Condominium and homeowners' associations that have a pool or spa should have a process in place to evaluate whether they are in compliance with recently enacted federal law relating to pools and spas, as well as municipal ordinances and the Association's rules and regulations which may set additional standards.
The Virginia Graeme Baker Pool and Spa Safety Act (the "Act") was enacted by Congress and signed by the President in late 2007. The goal of this legislation was to improve pool and spa safety by reducing the risk that powerful suction could trap a person underwater. The Act applies to all "public pools and spas" which term is defined by the Act to include pools and spas that are open exclusively to residents of residential real estate developments or other multi-family residential areas. Condominium and homeowners' associations are included within this general definition and, therefore, must comply with the Act's provisions.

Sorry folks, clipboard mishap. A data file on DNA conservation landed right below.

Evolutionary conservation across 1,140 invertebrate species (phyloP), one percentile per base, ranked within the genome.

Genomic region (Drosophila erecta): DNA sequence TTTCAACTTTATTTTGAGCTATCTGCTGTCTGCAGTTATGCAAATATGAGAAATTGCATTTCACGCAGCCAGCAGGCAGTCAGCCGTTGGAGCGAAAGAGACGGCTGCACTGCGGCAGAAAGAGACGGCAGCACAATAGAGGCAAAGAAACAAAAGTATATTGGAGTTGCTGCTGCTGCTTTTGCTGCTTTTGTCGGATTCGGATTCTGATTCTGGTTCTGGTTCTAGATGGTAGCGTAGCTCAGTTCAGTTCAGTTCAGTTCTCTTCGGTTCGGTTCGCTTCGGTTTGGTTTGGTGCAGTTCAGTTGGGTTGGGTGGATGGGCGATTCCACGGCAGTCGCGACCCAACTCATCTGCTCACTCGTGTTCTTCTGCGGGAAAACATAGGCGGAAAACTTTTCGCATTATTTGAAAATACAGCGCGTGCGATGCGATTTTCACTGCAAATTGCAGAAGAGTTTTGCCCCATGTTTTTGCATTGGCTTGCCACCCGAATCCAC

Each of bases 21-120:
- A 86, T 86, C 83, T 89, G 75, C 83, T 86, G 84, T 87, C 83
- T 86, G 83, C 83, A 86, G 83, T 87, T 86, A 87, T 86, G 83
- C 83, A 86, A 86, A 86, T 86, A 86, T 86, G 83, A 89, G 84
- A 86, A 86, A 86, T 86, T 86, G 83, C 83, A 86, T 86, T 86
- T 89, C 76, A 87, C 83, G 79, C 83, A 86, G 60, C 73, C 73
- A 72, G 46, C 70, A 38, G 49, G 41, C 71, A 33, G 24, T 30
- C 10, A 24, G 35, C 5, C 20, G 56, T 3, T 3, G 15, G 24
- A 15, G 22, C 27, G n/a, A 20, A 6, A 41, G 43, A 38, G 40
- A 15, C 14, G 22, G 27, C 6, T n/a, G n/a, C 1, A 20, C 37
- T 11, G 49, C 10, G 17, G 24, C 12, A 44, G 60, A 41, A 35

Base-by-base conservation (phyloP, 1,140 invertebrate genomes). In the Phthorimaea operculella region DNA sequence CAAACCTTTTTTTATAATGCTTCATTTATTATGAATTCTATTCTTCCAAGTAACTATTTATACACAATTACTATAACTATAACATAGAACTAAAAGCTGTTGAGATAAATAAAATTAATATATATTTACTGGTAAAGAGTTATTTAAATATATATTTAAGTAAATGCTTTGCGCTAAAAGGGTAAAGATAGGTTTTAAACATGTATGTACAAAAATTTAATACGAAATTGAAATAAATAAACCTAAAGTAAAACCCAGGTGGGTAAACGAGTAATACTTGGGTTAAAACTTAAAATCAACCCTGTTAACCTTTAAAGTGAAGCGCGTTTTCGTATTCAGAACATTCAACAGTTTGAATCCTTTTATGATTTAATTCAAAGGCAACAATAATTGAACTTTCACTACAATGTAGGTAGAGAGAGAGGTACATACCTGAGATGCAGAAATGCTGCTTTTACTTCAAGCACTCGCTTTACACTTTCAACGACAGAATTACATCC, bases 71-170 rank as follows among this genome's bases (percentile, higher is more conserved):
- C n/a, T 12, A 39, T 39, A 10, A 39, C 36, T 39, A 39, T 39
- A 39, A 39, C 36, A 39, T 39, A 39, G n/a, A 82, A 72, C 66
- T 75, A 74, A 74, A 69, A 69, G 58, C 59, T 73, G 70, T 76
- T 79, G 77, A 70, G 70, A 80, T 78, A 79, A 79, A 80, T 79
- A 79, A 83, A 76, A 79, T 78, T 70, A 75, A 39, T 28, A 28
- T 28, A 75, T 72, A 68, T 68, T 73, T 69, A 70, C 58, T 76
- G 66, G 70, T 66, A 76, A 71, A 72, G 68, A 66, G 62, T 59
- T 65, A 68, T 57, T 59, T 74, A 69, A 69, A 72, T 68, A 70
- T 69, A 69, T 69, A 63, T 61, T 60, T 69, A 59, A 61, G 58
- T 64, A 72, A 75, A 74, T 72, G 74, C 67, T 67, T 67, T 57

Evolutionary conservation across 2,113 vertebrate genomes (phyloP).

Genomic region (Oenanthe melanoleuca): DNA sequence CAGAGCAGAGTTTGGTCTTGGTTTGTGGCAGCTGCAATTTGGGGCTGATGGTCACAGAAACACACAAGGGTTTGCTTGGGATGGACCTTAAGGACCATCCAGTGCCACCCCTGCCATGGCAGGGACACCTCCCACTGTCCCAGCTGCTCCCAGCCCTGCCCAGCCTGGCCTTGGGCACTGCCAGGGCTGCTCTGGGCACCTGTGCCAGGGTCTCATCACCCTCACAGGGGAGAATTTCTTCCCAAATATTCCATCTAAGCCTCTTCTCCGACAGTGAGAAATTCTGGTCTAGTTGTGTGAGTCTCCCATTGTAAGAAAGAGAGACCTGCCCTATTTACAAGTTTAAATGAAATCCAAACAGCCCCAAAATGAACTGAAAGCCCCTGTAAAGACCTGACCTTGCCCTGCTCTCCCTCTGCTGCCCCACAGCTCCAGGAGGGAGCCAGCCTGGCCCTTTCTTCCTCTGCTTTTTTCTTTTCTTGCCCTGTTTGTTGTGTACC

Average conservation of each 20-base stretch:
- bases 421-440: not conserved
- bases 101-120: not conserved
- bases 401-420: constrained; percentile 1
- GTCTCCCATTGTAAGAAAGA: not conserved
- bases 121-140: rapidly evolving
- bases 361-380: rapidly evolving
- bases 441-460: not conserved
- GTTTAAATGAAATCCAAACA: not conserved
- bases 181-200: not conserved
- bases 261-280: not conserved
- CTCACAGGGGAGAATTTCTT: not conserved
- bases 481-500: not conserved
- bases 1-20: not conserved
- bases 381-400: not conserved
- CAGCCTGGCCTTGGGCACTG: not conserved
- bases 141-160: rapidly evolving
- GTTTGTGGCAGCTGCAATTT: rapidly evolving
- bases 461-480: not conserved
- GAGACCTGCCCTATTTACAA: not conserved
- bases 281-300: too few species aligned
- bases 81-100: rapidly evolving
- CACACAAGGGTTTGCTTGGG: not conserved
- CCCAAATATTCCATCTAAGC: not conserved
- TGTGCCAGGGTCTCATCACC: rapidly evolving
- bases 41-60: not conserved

The Act requires the installation of certain types of anti-entrapment drains and/or devices over pool and spa drains. The law also requires barriers to protect small children from gaining unsupervised access to a pool or spa. Seasonal pools and spas that are currently closed must be in compliance with the Act on the day that they reopen in 2009. Municipalities may also set their own standards, including chemical guidelines, inspections, record keeping, and equipment and fencing requirements.
A thorough inspection of the pool, the surrounding areas and all pool equipment should be done before opening each year and a record should be made and retained of that inspection. In order to deal with the myriad of legal and regulatory requirements relating to pools and spas, the Association may want to appoint a pool committee to be responsible for reviewing and updating the Association's rules, rule distribution, administering periodic inspections and overseeing the pool contractor. We recommend having a manual that dictates the responsibilities of the pool committee and/or board member liaison to the pool contractor. The Association should also consult with legal counsel periodically to ensure that their rules comply with the Fair Housing Act requirements relative to protected classes, such as handicapped persons or familial status.
Following these guidelines will hopefully lead to a safer and fun-filled summer.